I visited Malta in November, and despite November in Malta carrying a risk of rain (although we were lucky to get 20 degree sunshine every day when we visited), I think that visiting Malta in November is a great idea, especially if you’re in need of some winter sun! Other times of year that I would suggest scheduling your Malta trip for are spring/early summer (April, May and June), and also late September and the whole of October.
The benefits to visiting Malta in shoulder-season are tenfold – the weather is much more bearable, the crowds are fewer (meaning better public transport and less crowded photo ops!) and everything will be cheaper, including flights and accommodation (I paid around €11 for a bed in a hostel dorm, and I booked last-minute and on a Saturday). Visiting Malta in shoulder-season also puts money into the economy at a time when it actually needs it, getting people through the quiet off-season months.
3 Days in Malta – A Malta Itinerary
3 Days in Malta – Day 1 – Valletta and the Three Cities
No Malta trip is complete without a visit to Valletta, Malta’s capital city and one of the ultimate places to visit in Malta. Valletta is a tiny (it has a population of just 6000 people!) but charming city full of colourful doorways, cobbled streets and astonishing sea views. Even on a weekday in November, I watched as locals lazily meandered down the streets indulging in a spot of shopping, a business meeting over coffee in the sun, or even a cheeky Aperol Spritz.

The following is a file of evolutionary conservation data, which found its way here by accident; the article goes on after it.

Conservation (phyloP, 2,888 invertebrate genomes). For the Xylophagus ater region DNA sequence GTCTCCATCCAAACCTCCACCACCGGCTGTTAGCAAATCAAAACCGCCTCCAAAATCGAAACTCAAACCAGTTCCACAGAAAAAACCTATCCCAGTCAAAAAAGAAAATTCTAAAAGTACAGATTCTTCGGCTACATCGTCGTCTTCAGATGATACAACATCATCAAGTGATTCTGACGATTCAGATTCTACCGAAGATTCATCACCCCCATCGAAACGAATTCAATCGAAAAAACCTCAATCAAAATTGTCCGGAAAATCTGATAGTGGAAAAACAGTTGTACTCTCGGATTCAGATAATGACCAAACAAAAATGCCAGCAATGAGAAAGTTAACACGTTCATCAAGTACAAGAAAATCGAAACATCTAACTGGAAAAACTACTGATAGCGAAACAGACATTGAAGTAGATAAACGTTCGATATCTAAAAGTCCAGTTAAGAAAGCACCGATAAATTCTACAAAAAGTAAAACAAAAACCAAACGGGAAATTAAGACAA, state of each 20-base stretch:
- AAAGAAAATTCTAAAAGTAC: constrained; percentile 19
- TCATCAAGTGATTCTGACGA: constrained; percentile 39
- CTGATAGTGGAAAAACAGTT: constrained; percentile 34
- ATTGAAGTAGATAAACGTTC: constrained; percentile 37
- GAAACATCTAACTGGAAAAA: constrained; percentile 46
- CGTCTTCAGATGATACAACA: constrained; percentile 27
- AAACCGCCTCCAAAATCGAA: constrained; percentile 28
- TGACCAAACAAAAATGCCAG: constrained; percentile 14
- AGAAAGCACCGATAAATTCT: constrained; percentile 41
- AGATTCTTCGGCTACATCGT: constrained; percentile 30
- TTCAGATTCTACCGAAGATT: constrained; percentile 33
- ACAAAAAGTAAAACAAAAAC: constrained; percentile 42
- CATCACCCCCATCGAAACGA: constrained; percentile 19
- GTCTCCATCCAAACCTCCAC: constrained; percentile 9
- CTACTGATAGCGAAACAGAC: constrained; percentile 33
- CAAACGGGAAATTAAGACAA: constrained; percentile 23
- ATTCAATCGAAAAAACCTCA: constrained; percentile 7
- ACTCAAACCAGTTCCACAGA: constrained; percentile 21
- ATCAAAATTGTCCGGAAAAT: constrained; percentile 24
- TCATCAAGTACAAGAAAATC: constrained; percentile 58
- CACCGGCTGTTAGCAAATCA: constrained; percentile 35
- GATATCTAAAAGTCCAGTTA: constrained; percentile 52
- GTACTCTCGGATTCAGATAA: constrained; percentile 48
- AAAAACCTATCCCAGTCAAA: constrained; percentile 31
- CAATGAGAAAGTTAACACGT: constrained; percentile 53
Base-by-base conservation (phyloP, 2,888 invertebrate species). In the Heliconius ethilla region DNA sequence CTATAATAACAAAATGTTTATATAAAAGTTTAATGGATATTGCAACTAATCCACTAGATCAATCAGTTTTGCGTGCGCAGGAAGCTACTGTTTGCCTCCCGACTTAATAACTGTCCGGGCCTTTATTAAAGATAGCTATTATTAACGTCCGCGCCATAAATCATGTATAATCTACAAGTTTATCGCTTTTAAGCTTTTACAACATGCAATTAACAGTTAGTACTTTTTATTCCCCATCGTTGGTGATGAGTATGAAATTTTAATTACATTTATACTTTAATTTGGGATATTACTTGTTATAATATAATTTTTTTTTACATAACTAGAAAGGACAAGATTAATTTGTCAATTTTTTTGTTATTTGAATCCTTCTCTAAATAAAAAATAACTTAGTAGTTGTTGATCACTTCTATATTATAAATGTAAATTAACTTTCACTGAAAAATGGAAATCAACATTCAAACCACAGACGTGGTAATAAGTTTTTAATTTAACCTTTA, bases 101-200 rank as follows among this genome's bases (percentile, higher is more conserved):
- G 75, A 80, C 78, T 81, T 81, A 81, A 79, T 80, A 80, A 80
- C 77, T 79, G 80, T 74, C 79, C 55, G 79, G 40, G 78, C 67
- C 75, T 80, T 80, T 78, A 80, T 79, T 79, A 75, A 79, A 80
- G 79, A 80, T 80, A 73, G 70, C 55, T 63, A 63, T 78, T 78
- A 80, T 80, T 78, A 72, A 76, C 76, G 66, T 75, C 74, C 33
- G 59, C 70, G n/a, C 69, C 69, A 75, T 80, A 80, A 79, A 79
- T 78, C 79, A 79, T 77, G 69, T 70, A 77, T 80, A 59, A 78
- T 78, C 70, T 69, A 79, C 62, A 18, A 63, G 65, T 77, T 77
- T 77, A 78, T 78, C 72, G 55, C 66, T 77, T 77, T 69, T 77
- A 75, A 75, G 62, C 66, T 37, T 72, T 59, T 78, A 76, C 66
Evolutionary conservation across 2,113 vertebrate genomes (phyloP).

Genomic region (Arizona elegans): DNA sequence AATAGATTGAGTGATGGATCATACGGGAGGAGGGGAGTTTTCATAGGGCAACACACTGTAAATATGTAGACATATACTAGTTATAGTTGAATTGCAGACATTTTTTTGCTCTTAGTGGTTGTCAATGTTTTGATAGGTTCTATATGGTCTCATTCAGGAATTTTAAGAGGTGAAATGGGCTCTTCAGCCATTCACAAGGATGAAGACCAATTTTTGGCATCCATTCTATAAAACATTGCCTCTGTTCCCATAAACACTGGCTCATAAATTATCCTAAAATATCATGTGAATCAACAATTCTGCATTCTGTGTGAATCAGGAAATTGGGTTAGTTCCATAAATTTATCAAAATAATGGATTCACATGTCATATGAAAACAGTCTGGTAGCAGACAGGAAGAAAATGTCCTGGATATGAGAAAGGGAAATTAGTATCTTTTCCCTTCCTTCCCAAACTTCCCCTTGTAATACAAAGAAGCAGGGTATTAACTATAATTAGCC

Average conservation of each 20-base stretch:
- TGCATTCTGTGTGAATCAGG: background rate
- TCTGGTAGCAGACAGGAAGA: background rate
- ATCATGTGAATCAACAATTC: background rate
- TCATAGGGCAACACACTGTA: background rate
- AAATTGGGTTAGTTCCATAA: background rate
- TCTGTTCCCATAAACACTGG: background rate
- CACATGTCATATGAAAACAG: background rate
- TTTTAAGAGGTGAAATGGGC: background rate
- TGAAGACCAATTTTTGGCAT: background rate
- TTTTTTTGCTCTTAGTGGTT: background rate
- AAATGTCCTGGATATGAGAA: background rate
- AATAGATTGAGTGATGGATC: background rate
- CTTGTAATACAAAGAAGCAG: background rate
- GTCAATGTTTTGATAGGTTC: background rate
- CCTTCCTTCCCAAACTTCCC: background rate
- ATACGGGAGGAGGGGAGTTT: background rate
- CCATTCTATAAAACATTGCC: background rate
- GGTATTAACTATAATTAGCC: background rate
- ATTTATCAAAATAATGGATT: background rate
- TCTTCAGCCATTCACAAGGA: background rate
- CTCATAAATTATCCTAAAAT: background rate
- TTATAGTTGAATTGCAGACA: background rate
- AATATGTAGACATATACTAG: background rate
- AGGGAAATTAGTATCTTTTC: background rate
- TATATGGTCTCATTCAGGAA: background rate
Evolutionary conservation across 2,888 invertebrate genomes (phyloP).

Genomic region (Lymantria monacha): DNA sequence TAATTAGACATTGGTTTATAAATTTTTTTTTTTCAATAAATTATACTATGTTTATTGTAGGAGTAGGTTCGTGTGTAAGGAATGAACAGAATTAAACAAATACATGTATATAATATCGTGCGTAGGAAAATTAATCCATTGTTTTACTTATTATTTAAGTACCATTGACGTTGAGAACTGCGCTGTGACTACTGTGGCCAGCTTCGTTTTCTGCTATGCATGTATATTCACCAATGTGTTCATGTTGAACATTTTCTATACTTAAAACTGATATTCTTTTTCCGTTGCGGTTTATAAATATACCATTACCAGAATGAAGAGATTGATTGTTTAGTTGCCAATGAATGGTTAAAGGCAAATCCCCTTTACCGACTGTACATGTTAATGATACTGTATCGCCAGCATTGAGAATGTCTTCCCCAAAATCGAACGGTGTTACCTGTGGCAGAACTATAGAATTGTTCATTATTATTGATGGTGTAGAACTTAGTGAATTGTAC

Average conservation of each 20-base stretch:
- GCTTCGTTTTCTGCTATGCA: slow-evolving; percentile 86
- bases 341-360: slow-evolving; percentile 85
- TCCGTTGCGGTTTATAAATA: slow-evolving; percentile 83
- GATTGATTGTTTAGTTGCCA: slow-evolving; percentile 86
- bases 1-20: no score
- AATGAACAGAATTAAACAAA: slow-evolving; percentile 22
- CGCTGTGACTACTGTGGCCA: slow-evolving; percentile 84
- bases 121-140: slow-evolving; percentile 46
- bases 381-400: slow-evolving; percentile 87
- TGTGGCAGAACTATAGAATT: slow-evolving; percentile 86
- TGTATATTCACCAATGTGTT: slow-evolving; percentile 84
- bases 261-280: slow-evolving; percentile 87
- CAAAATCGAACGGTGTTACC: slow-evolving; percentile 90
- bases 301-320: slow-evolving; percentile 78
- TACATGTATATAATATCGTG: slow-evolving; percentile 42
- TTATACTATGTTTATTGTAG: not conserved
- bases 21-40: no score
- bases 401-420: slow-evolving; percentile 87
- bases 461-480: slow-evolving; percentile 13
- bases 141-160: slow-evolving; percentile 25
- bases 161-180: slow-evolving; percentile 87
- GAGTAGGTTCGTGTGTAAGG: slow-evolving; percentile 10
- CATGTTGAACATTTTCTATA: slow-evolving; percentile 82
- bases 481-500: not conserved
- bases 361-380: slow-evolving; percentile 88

Almost everywhere you turn in Valletta you will see a brightly coloured closed balcony, a potted plant or a playful stray cat, not to mention hole-in-the-wall gelaterias and pastizzerias selling freshly baked calorific yumminess (you have to try pastizzi in Malta, flaky pastries filled with ricotta or peas and only around 30-50 cents apiece).
If you ask me, one of the best things to do in Valletta is simply to wander around the streets taking it all in (Valletta only covers 1.3 square km so it is very easy to cover on foot), but some must-sees in Valletta for history buffs include The Grand Master’s Palace State Rooms and Armoury (€10 for entrance and audio guide), St John’s Co-Cathedral with its breathtaking Baroque interior covered in sparkling gold and frescoes (€10 for entrance and an audio guide) and Barrakka Gardens (free). There are two Barrakka Gardens – the upper and lower gardens – but both have splendid panoramic views over the harbour. My friends and I visited the lower gardens which are the quieter of the two and have a small Greek-style temple in the centre.